In the world of heirloom tomatoes, prized by home gardeners and farmers' markets for their flavor compared to modern hybrids designed to be shipped long distances, Brandywine has become a rock star. This pink tomato, more than a century old, has taken on "legendary status due to its potentially superb flavor," writes Craig Le Houllier for Victory Seeds. Gary Ibsen agrees in "The Great Tomato Book" that Brandywine is the first heirloom to achieve cult status.
An 1886 Burpee Seed catalog first described the Brandywine tomato, providing a pretty color sketch of the fruit, according to the University of Arkansas Cooperative Extension Service and Victory Seeds. After a century of obscurity, Brandywine seed resurfaced in 1982 and found its way into the Seed Savers Exchange, an Iowa-based nonprofit seed bank, via seedsman Ben Quisenberry of Syracuse, Ohio. Quisenberry received the variety from Dorris Suddith Hill of Tennessee, who said the seeds had been in her family for 80 years. After word got out of its "supreme flavor," according to Victory Seeds' Le Houllier, Brandywine became the exchange's most popular seed and began to make it into mainstream seed catalogs.
This indeterminate plant, which will grow as high as its stake or cage allows, bears a variable yield of large, meaty pink fruits, some with green shoulders. While regular tomato leaves are serrated, potato leaf tomatoes like the Brandywine feature smooth-edged, thicker leaves. A variation called Yellow Brandywine comes from seed collectors in Ohio via Indiana. A Red Brandywine variety often actually refers to Pink Brandywine by a different name. Seed catalogs may feature additional Brandywine strains.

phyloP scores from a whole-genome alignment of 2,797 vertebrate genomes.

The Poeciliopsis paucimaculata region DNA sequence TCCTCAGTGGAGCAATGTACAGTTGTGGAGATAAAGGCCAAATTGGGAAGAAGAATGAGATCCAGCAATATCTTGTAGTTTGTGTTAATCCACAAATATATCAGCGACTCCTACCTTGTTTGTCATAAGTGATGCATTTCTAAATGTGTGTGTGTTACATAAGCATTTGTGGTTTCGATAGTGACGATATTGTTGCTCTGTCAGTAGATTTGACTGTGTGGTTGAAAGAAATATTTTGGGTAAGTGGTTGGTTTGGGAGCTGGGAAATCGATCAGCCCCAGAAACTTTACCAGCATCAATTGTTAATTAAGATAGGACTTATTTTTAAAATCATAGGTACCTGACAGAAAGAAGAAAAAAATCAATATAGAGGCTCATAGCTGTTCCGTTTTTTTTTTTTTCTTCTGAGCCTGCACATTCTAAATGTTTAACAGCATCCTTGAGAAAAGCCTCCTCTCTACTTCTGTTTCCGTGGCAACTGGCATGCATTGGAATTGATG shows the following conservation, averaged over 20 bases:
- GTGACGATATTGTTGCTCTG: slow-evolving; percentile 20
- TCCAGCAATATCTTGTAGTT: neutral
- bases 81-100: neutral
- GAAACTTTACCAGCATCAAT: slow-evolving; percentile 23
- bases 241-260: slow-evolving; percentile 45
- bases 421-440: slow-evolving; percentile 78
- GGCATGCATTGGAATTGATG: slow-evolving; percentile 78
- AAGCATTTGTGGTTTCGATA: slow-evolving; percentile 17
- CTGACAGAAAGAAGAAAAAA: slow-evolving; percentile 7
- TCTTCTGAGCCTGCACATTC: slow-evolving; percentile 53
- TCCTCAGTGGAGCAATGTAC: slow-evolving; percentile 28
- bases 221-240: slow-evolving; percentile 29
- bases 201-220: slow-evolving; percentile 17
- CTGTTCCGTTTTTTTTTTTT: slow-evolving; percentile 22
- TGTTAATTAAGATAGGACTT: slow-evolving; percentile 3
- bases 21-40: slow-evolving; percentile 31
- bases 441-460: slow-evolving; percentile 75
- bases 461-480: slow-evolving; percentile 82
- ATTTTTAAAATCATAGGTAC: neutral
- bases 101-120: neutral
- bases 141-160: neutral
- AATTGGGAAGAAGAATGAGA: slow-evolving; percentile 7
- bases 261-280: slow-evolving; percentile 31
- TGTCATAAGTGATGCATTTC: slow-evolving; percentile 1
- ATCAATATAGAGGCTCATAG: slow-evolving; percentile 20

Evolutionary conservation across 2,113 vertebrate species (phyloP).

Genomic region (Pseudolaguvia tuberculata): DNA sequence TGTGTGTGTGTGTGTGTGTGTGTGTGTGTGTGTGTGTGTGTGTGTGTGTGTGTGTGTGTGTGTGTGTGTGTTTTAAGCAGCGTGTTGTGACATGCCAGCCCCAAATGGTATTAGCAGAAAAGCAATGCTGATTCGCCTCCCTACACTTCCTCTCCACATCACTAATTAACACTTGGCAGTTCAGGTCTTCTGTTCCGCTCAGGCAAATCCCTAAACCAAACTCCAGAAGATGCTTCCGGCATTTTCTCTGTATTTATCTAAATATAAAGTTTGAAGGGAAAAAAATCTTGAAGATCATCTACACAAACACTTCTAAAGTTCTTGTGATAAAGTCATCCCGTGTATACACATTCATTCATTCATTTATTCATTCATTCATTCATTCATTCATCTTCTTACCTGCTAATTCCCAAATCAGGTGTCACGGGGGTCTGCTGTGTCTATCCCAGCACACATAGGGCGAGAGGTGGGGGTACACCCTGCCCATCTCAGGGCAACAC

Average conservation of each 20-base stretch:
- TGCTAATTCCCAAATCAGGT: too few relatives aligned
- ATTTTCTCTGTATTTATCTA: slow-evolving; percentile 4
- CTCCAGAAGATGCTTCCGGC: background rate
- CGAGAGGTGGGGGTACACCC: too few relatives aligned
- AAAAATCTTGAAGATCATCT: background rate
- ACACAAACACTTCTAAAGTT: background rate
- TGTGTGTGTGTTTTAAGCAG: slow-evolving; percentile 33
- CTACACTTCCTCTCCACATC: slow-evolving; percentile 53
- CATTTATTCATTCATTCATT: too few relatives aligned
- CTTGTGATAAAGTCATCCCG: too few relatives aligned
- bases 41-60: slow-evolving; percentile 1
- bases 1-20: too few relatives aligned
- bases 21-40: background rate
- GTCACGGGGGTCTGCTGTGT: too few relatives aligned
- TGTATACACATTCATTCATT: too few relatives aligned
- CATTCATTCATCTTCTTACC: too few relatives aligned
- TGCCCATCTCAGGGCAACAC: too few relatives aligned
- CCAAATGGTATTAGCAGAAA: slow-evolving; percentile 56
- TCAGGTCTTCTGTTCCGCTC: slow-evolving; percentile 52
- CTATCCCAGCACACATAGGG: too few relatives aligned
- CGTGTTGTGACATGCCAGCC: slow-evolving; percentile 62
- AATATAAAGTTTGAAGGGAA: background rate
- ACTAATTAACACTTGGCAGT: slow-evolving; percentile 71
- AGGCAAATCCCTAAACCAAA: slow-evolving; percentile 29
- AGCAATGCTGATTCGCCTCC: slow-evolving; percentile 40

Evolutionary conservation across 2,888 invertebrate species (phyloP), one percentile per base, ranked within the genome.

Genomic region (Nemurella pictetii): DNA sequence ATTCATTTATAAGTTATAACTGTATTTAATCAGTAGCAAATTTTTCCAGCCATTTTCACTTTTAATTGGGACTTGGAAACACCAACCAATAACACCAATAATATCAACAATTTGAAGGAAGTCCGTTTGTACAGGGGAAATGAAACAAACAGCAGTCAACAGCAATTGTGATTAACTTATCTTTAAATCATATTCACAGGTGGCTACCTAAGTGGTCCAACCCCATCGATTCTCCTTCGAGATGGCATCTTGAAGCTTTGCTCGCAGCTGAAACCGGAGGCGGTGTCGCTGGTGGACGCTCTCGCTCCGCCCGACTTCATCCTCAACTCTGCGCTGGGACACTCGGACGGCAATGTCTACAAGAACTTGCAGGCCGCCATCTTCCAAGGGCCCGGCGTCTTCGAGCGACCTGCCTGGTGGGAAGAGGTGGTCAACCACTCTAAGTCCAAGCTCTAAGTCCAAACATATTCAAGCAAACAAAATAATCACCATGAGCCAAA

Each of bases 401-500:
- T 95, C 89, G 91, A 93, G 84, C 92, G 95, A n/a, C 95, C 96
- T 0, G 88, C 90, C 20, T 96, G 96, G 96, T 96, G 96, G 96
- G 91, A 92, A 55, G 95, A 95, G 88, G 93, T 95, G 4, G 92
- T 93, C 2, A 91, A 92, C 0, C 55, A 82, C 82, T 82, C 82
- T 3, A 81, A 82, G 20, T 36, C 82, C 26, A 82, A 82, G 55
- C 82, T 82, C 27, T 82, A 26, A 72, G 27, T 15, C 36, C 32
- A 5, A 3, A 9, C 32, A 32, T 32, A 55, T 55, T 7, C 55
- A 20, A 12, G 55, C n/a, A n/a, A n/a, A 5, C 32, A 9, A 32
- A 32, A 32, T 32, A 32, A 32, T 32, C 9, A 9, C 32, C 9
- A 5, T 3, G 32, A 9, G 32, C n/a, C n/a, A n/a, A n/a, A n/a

Brandywine tomatoes mature 80 to 100 days after transplanting outdoors and bear fruit until frost.
Fruits, reddish-pink with a light, creamy flesh, average 12 oz. but can grow to two lbs., Ibsen writes. A single slice of the Brandywine is enough to cover a hamburger bun, retired Arkansas horticulturalist Gerald Klingaman states.
Flaws of the Brandywine tomato include low yield, uneven ripening, green shoulders and cracking, which look like scars around the tomato diameter, and "catface" blemishes: scars and holes at the blossom end, Klingaman notes.
Gary Ibsen writes in "The Great Tomato Book" that in his years of holding tastings for tomato lovers and chefs, Brandywine always places in the top three favorites.